Visa policy of Albania

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Entry stamp of Albania

Visitors to Albania must obtain a visa from one of the Albanian diplomatic missions unless they come from one of the visa exempt countries or are qualified for visa-free entry.[1][2]

Entering with a passport is required. Citizens from certain countries or territories, however, are eligible for visa-free travel with only their ID cards in lieu of their passports.[3] Passports must be valid for at least 3 months from the date of arrival.[4]

Visa policy of Albania is based on the by Law Nr. 108/2013 “On foreign citizens”, amended and the Decision of the Council of Ministers Nr. 513/2013 “On criteria and procedures for entry, stay and treatment of foreign citizens”, amended.

Visa policy of Albania is similar to the Visa policy of the Schengen Area. It grants 90-day visa-free entry to all Schengen Annex II nationalities, except for Colombia, Dominica, East Timor, Georgia, Grenada, Kiribati, Marshall Islands, Micronesia, Palau, Peru, Saint Lucia, Saint Vincent and the Grenadines, Samoa, Solomon Islands, Tonga, Trinidad and Tobago, Tuvalu and Vanuatu. It also grants visa-free entry to several additional countries – Armenia, Azerbaijan, Kosovo, Kuwait and Turkey.

Visa policy map[edit]

Visa policy of Albania

Visa-free access[edit]

Holders of passports (or in certain cases ID cards) of the following 78 jurisdictions can enter Albania without a visa for a maximum stay of 90 days (unless otherwise noted):[5][1]

1 - may enter using a national ID card (except for Croatians), Irish passport card or Canadian citizenship card.
2 - may enter using a national ID card or Hong Kong permanent ID card for a maximum stay of 90 days within 180 days
3 - citizens of these countries or territories staying for more than 90 days within 180 days are required to obtain a type "D" visa.
4 - countries whose citizens can enter without visas due to the "visa liberalization with the Schengen area".
5 - allowed to stay for 1 year without a visa.

Substitute visas[edit]

Any visitor who holds a valid, multiple entry and previously used visa issued by a Schengen area country, United States, or the United Kingdom can enter Albania without a visa for 90 days. Visa must have been used at least once before arrival to Albania. The visa exemption also applies to valid Green Card holders, holders of resident permits issued by a Schengen country, or holders of refugee and stateless travel documents issued by an EU or EFTA member state.[1]

Visitors of Albanian ethnicity do not require visa to enter Albania for a maximum stay of 90 days within 180 days.

Non-ordinary passports[edit]

Additionally, only holders of diplomatic or service passports of Algeria, China, Egypt, Georgia, India, Jordan, Mongolia, Morocco, Russia, South Africa and Vietnam do not require a visa to visit Albania.[1]

Visa waiver agreement for diplomatic and service was signed with Indonesia[6], Philippines[7], Peru[8] and it is yet to come into force. In September 2017 Albania signed a visa waiver agreement for diplomatic passports with Tunisia which is yet to be ratified.[9]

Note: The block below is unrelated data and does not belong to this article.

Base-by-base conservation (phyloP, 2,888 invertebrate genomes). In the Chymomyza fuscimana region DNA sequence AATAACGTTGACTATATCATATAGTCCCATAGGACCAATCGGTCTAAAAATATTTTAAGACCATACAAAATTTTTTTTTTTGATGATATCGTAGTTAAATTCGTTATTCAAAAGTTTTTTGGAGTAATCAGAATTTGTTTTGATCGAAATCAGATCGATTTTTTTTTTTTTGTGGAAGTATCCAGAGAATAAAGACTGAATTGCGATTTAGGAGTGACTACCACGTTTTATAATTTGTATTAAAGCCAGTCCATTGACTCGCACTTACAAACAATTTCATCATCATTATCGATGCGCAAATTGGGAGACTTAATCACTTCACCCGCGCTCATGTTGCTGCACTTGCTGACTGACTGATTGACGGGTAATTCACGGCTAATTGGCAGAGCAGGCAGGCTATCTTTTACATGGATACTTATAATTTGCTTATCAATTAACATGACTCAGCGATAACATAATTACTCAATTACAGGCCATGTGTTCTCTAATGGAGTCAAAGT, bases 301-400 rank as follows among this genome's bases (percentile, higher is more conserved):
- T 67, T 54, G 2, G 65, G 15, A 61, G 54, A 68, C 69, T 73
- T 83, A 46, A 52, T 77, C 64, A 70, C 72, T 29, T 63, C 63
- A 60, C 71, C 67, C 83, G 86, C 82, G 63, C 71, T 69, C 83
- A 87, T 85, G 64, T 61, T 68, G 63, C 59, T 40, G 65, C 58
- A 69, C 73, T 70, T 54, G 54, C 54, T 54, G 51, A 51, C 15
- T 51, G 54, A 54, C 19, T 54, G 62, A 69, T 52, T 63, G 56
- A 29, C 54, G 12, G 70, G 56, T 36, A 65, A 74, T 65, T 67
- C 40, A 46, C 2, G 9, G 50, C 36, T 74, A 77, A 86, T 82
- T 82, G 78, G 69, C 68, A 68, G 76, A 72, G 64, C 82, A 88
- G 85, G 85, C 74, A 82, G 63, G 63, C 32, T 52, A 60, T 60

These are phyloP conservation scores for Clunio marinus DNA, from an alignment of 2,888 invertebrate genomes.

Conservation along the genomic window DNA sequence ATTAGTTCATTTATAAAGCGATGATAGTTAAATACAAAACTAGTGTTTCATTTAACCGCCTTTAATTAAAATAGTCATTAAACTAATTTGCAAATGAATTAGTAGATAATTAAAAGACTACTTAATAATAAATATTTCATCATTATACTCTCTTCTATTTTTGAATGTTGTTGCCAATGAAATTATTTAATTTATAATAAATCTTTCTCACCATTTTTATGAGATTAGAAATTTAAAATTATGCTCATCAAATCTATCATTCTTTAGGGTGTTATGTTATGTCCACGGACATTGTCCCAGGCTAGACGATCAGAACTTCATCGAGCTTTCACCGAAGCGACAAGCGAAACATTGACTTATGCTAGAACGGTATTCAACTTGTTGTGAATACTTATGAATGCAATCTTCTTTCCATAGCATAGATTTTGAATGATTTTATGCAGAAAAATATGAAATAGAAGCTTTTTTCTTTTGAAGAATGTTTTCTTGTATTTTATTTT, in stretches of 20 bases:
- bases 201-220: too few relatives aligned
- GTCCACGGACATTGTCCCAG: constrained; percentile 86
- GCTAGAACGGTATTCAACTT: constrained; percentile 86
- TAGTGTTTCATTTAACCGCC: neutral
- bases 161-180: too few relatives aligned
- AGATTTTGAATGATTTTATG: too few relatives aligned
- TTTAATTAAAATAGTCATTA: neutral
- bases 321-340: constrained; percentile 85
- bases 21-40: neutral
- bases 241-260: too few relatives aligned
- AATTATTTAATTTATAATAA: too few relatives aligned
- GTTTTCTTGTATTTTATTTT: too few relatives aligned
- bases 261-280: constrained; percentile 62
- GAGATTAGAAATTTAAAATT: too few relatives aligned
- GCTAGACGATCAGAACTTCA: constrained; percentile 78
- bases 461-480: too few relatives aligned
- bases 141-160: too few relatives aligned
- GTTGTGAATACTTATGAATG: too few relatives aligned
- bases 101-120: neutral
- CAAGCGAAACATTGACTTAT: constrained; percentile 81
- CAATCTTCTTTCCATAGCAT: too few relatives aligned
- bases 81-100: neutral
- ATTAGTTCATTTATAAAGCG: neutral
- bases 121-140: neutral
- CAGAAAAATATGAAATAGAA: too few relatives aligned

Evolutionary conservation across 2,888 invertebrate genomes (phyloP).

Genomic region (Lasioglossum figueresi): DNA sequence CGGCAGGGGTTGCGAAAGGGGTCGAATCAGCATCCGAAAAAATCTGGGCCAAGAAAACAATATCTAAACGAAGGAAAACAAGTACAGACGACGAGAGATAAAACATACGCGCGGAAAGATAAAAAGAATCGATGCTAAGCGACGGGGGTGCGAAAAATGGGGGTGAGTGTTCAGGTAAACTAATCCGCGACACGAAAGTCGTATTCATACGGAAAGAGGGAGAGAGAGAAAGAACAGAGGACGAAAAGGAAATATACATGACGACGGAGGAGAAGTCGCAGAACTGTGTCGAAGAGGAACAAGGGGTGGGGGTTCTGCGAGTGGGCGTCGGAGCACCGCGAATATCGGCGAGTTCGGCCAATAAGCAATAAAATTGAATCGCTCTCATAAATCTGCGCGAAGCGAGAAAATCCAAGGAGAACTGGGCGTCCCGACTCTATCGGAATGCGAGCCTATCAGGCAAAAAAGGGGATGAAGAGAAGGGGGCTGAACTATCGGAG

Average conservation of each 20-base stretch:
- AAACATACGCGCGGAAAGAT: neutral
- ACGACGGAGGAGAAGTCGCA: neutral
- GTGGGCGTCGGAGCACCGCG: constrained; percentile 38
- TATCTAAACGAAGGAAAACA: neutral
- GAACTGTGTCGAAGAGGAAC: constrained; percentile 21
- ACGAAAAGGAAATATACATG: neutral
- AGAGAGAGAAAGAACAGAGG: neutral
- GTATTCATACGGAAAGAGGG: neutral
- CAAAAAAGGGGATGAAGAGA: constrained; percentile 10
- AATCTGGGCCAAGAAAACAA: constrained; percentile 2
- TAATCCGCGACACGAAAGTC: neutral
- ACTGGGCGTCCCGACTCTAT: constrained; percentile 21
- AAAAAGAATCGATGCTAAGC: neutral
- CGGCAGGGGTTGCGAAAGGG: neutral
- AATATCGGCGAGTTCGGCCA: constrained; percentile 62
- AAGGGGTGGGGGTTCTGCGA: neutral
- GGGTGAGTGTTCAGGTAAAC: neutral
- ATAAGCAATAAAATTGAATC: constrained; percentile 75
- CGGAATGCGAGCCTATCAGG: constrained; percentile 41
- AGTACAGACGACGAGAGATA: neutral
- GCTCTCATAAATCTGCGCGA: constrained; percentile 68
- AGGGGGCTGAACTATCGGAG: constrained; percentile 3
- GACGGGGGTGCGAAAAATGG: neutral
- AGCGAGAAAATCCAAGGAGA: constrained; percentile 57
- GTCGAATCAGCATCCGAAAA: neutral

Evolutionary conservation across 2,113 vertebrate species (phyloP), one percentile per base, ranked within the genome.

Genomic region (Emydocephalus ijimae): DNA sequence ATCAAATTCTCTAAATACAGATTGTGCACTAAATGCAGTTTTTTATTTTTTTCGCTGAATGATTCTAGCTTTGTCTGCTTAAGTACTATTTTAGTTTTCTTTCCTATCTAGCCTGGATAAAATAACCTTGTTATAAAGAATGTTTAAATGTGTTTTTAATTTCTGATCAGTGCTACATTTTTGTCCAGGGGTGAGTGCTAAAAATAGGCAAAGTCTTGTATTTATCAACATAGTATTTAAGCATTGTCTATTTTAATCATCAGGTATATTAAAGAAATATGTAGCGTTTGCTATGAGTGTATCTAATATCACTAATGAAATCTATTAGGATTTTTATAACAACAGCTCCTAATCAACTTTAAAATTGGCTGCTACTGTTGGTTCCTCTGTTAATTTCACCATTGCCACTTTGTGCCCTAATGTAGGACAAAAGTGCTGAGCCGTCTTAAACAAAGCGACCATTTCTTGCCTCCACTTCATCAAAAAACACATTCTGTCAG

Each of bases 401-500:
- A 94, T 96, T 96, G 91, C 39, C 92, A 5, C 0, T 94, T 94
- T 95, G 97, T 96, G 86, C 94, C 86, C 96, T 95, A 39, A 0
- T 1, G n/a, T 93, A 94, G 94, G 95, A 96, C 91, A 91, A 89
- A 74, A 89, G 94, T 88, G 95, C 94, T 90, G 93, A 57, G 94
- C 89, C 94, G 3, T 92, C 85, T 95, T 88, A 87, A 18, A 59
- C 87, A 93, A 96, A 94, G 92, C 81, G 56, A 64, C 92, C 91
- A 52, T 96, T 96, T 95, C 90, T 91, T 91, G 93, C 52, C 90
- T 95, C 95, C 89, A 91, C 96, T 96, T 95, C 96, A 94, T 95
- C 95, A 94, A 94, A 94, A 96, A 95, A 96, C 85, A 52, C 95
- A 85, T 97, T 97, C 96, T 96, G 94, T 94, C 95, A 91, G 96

Visa application[edit]

Citizens of the countries requiring visas should apply at the following diplomatic missions of Albania (citizens of countries without an assigned embassy should contact the geographically nearest diplomatic mission):[10]

  • Abu Dhabi: Oman, Yemen
  • Ankara: Afghanistan, Georgia, Iran, Iraq, Kyrgyzstan, Tajikistan, Turkmenistan
  • Beijing: Bangladesh, Cambodia, China, India, Indonesia, Mongolia, Nepal, North Korea, Philippines, Sri Lanka, Thailand, Vietnam
  • Brasilia: Bolivia, Colombia, Cuba, Dominican Republic, Ecuador, Guyana, Haiti, Peru, Suriname
  • Bucharest: Liberia, Morocco, Palestine
  • Cairo: Cameroon, Congo, Egypt, Eritrea, Ethiopia, Gabon, Ghana, Guinea, Jordan, Kenya, Lebanon, Lesotho, Libya, Madagascar, Malawi, Mauritania, Mozambique, Namibia, Nigeria, Pakistan, Palestine, Rwanda, Senegal, Sierra Leone, Somalia, Sudan, Syria, Tanzania, Togo, Tunisia, Uganda, Zambia, Zimbabwe
  • Doha: Bahrain, Qatar
  • Istanbul: Afghanistan, Congo, Georgia, Guinea, Iran, Iraq, Lebanon, Lesotho, Libya, Madagascar, Malawi, Mauritania, Mozambique, Namibia, Nigeria, Pakistan, Rwanda, Senegal, Sierra Leone, Syria, Tanzania, Togo, Tunisia, Turkmenistan, Uganda, Uzbekistan, Zambia, Zimbabwe
  • London: Belize, Fiji, Ivory Coast, Jamaica, Maldives, São Tomé and Príncipe, South Africa, Trinidad and Tobago
  • Madrid: Gibraltar, Peru
  • Moscow: Belarus, Kyrgyzstan, Mongolia, Russia, Tajikistan, Turkmenistan, Uzbekistan
  • New York City: Dominican Republic, Haiti, Jamaica
  • Paris: Algeria, Benin, Botswana, Morocco, Senegal
  • Riyadh: Bahrain, Oman, Saudi Arabia, Somalia, Yemen
  • Rome: Angola, Burkina Faso, Gabon, Ghana, Guyana, Mali, South Africa
  • Sofia: Cuba, North Korea
  • Tokyo: Fiji
  • Warsaw: Belarus

See also[edit]

References[edit]

Annotations[edit]

  1. ^ Kosovo is the subject of a territorial dispute between the Republic of Kosovo and the Republic of Serbia. The Republic of Kosovo unilaterally declared independence on 17 February 2008, but Serbia continues to claim it as part of its own sovereign territory. The two governments began to normalise relations in 2013, as part of the Brussels Agreement. Kosovo has received formal recognition as an independent state from 112 out of 193 United Nations member states.

External links[edit]